HUNTSVILLE, Ala. (WHNT) – Temperatures in the 90s and the heat index over 100 might be enough for many of us to stay inside. But, for those who will be outside it also might be enough for heat related illnesses.
More than 600 people die each year from heat-related illnesses according to the Centers for Disease Control and Prevention. But, the CDC says many of these deaths are preventable.
People may experience heat stroke, exhaustion, cramps, and rashes as temperatures rise. Of these, heat stroke is the most dangerous.
Heat stroke happens when the body is unable to control its temperature. The body’s temperature rises quickly, sweating mechanisms fail, and the body cannot cool down.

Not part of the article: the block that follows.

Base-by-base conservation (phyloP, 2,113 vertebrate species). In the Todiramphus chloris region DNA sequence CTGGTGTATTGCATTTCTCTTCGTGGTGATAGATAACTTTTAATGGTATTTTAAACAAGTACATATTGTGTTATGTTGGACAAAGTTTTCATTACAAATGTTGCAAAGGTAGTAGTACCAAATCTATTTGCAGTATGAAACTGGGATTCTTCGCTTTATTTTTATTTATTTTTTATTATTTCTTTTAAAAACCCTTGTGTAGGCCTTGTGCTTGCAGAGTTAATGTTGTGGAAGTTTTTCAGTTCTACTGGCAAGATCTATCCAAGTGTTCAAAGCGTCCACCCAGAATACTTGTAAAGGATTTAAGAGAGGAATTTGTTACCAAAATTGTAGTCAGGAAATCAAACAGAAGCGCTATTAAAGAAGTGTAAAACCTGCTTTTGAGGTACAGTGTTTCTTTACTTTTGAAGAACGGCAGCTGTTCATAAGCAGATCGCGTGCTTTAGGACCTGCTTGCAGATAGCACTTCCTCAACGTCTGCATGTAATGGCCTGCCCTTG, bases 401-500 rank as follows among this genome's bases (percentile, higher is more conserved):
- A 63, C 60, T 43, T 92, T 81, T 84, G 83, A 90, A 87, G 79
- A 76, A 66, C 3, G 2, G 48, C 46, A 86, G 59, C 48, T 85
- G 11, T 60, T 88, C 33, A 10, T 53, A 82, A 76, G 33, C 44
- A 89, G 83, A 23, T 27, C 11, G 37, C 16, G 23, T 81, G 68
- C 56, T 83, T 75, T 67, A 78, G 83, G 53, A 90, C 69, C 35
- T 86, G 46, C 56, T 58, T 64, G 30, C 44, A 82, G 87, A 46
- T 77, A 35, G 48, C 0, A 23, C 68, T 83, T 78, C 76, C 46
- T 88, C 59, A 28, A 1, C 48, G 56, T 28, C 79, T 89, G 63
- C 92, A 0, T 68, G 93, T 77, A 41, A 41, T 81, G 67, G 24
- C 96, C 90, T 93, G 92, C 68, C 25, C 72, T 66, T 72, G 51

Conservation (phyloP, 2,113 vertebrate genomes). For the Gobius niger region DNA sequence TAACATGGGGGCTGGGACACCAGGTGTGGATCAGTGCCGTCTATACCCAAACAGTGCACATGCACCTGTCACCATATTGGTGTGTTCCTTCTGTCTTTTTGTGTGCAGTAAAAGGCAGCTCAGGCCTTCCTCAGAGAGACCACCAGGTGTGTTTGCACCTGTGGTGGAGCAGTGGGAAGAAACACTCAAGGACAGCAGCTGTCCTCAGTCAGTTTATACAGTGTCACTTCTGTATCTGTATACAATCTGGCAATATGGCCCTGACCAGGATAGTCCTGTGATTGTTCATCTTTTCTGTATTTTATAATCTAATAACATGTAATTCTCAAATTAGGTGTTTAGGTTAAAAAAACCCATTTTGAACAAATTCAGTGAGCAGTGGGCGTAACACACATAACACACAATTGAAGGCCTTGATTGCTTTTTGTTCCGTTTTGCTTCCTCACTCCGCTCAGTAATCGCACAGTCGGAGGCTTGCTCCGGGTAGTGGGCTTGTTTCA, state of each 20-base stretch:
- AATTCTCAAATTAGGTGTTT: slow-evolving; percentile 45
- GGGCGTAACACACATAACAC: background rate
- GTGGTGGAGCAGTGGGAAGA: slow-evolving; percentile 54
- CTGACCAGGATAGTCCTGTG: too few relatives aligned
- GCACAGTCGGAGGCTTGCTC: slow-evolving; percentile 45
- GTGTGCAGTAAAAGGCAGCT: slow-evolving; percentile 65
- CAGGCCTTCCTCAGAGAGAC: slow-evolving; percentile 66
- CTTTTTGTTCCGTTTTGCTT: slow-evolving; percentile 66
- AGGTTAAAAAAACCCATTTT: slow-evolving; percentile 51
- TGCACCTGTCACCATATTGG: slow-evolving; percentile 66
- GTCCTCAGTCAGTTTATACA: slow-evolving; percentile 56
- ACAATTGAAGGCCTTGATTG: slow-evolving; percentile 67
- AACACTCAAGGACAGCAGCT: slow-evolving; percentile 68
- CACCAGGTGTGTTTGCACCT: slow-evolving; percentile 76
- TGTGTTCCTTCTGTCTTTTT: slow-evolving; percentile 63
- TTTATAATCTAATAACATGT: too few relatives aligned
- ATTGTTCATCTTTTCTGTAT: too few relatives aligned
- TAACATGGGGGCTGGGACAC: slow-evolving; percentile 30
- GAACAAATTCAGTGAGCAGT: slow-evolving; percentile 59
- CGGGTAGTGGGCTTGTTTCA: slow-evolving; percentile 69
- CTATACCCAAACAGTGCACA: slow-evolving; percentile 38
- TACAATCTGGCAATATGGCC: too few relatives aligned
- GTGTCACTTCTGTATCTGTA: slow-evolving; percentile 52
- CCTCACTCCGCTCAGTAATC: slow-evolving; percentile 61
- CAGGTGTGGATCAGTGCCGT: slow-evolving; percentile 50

When it comes to heat stroke, the Alabama Department of Public Health recommends looking for many different signs including a body temperature above 103 degrees, red, hot skin that is dry, throbbing headaches, dizziness, nausea, and confusion.
If you see someone who may be having a heat stroke it is important to get them to a shady area, splash cold water on them, and call 911.
The ADPH says people over the age of 65 and people on medication for Parkinson’s disease, tranquilizers, and diuretics may be more susceptible to heat stroke.
So, if you plan to spend time outside during the hotter months ensure you have plenty of water to stay hydrated, sunscreen to protect your skin and be alert of any warning signs of heat stroke.